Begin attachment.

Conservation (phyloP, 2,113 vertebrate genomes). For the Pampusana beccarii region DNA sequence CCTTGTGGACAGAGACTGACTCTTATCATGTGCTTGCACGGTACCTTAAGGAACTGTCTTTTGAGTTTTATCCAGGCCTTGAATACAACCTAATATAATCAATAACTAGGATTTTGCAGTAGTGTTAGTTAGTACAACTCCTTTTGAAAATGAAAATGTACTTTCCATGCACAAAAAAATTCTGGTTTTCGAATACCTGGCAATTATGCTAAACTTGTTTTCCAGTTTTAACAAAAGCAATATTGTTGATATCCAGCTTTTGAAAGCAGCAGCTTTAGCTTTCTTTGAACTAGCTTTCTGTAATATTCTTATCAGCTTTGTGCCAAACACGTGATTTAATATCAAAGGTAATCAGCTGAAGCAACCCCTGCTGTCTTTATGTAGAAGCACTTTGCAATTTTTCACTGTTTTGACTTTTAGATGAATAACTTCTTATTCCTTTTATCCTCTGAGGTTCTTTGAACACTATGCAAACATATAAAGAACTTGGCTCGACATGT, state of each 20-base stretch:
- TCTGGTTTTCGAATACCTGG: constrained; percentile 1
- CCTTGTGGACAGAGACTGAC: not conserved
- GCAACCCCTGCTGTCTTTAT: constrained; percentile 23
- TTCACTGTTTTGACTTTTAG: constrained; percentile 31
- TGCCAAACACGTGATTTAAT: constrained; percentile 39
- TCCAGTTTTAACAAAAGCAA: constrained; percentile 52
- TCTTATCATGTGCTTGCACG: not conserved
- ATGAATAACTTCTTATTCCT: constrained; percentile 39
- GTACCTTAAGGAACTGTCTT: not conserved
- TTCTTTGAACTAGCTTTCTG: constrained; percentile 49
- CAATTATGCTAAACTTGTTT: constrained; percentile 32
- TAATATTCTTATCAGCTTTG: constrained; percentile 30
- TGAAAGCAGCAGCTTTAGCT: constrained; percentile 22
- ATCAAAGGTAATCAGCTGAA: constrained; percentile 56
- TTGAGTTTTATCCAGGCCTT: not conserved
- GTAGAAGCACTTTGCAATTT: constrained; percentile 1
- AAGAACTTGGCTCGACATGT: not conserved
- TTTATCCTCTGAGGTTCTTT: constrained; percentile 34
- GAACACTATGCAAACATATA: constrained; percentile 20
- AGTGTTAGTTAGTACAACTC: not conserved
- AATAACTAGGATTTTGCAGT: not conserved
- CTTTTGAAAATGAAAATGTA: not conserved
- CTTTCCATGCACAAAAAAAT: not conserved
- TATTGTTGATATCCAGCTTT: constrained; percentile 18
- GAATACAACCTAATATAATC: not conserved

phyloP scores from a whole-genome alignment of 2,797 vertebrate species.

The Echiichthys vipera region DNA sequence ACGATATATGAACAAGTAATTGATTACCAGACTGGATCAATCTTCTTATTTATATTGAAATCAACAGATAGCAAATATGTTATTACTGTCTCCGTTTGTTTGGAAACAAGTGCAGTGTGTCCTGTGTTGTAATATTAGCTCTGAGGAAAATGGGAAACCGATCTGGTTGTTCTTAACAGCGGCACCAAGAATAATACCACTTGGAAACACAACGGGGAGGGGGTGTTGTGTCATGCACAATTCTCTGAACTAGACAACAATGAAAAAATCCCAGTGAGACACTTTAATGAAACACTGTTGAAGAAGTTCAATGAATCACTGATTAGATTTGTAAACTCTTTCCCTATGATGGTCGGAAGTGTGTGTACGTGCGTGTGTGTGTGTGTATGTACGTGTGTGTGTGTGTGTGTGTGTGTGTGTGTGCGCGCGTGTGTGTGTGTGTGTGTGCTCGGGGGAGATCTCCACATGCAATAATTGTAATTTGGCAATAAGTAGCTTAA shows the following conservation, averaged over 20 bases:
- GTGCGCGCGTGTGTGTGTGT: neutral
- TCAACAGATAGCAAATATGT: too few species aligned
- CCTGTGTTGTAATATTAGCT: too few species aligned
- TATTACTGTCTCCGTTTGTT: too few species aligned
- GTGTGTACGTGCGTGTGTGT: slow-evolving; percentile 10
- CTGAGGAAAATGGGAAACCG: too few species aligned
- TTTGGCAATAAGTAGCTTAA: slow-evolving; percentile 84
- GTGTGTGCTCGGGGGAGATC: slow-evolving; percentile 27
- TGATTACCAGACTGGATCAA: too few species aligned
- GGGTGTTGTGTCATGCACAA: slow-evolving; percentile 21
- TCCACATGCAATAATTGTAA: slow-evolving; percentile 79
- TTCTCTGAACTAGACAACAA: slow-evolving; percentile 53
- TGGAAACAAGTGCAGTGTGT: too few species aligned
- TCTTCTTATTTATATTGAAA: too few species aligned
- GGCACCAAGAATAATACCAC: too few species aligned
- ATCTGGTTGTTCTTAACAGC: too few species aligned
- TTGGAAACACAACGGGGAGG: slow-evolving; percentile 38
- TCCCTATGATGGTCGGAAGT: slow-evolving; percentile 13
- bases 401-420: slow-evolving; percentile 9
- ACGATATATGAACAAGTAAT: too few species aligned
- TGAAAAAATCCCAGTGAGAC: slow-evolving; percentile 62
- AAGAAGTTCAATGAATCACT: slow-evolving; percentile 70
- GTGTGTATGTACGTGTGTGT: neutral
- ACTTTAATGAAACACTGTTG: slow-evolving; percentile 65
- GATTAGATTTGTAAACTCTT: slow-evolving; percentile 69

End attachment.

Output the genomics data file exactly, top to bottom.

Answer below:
Conservation (phyloP, 2,113 vertebrate genomes). For the Pampusana beccarii region DNA sequence CCTTGTGGACAGAGACTGACTCTTATCATGTGCTTGCACGGTACCTTAAGGAACTGTCTTTTGAGTTTTATCCAGGCCTTGAATACAACCTAATATAATCAATAACTAGGATTTTGCAGTAGTGTTAGTTAGTACAACTCCTTTTGAAAATGAAAATGTACTTTCCATGCACAAAAAAATTCTGGTTTTCGAATACCTGGCAATTATGCTAAACTTGTTTTCCAGTTTTAACAAAAGCAATATTGTTGATATCCAGCTTTTGAAAGCAGCAGCTTTAGCTTTCTTTGAACTAGCTTTCTGTAATATTCTTATCAGCTTTGTGCCAAACACGTGATTTAATATCAAAGGTAATCAGCTGAAGCAACCCCTGCTGTCTTTATGTAGAAGCACTTTGCAATTTTTCACTGTTTTGACTTTTAGATGAATAACTTCTTATTCCTTTTATCCTCTGAGGTTCTTTGAACACTATGCAAACATATAAAGAACTTGGCTCGACATGT, state of each 20-base stretch:
- TCTGGTTTTCGAATACCTGG: constrained; percentile 1
- CCTTGTGGACAGAGACTGAC: not conserved
- GCAACCCCTGCTGTCTTTAT: constrained; percentile 23
- TTCACTGTTTTGACTTTTAG: constrained; percentile 31
- TGCCAAACACGTGATTTAAT: constrained; percentile 39
- TCCAGTTTTAACAAAAGCAA: constrained; percentile 52
- TCTTATCATGTGCTTGCACG: not conserved
- ATGAATAACTTCTTATTCCT: constrained; percentile 39
- GTACCTTAAGGAACTGTCTT: not conserved
- TTCTTTGAACTAGCTTTCTG: constrained; percentile 49
- CAATTATGCTAAACTTGTTT: constrained; percentile 32
- TAATATTCTTATCAGCTTTG: constrained; percentile 30
- TGAAAGCAGCAGCTTTAGCT: constrained; percentile 22
- ATCAAAGGTAATCAGCTGAA: constrained; percentile 56
- TTGAGTTTTATCCAGGCCTT: not conserved
- GTAGAAGCACTTTGCAATTT: constrained; percentile 1
- AAGAACTTGGCTCGACATGT: not conserved
- TTTATCCTCTGAGGTTCTTT: constrained; percentile 34
- GAACACTATGCAAACATATA: constrained; percentile 20
- AGTGTTAGTTAGTACAACTC: not conserved
- AATAACTAGGATTTTGCAGT: not conserved
- CTTTTGAAAATGAAAATGTA: not conserved
- CTTTCCATGCACAAAAAAAT: not conserved
- TATTGTTGATATCCAGCTTT: constrained; percentile 18
- GAATACAACCTAATATAATC: not conserved

phyloP scores from a whole-genome alignment of 2,797 vertebrate species.

The Echiichthys vipera region DNA sequence ACGATATATGAACAAGTAATTGATTACCAGACTGGATCAATCTTCTTATTTATATTGAAATCAACAGATAGCAAATATGTTATTACTGTCTCCGTTTGTTTGGAAACAAGTGCAGTGTGTCCTGTGTTGTAATATTAGCTCTGAGGAAAATGGGAAACCGATCTGGTTGTTCTTAACAGCGGCACCAAGAATAATACCACTTGGAAACACAACGGGGAGGGGGTGTTGTGTCATGCACAATTCTCTGAACTAGACAACAATGAAAAAATCCCAGTGAGACACTTTAATGAAACACTGTTGAAGAAGTTCAATGAATCACTGATTAGATTTGTAAACTCTTTCCCTATGATGGTCGGAAGTGTGTGTACGTGCGTGTGTGTGTGTGTATGTACGTGTGTGTGTGTGTGTGTGTGTGTGTGTGTGCGCGCGTGTGTGTGTGTGTGTGTGCTCGGGGGAGATCTCCACATGCAATAATTGTAATTTGGCAATAAGTAGCTTAA shows the following conservation, averaged over 20 bases:
- GTGCGCGCGTGTGTGTGTGT: neutral
- TCAACAGATAGCAAATATGT: too few species aligned
- CCTGTGTTGTAATATTAGCT: too few species aligned
- TATTACTGTCTCCGTTTGTT: too few species aligned
- GTGTGTACGTGCGTGTGTGT: slow-evolving; percentile 10
- CTGAGGAAAATGGGAAACCG: too few species aligned
- TTTGGCAATAAGTAGCTTAA: slow-evolving; percentile 84
- GTGTGTGCTCGGGGGAGATC: slow-evolving; percentile 27
- TGATTACCAGACTGGATCAA: too few species aligned
- GGGTGTTGTGTCATGCACAA: slow-evolving; percentile 21
- TCCACATGCAATAATTGTAA: slow-evolving; percentile 79
- TTCTCTGAACTAGACAACAA: slow-evolving; percentile 53
- TGGAAACAAGTGCAGTGTGT: too few species aligned
- TCTTCTTATTTATATTGAAA: too few species aligned
- GGCACCAAGAATAATACCAC: too few species aligned
- ATCTGGTTGTTCTTAACAGC: too few species aligned
- TTGGAAACACAACGGGGAGG: slow-evolving; percentile 38
- TCCCTATGATGGTCGGAAGT: slow-evolving; percentile 13
- bases 401-420: slow-evolving; percentile 9
- ACGATATATGAACAAGTAAT: too few species aligned
- TGAAAAAATCCCAGTGAGAC: slow-evolving; percentile 62
- AAGAAGTTCAATGAATCACT: slow-evolving; percentile 70
- GTGTGTATGTACGTGTGTGT: neutral
- ACTTTAATGAAACACTGTTG: slow-evolving; percentile 65
- GATTAGATTTGTAAACTCTT: slow-evolving; percentile 69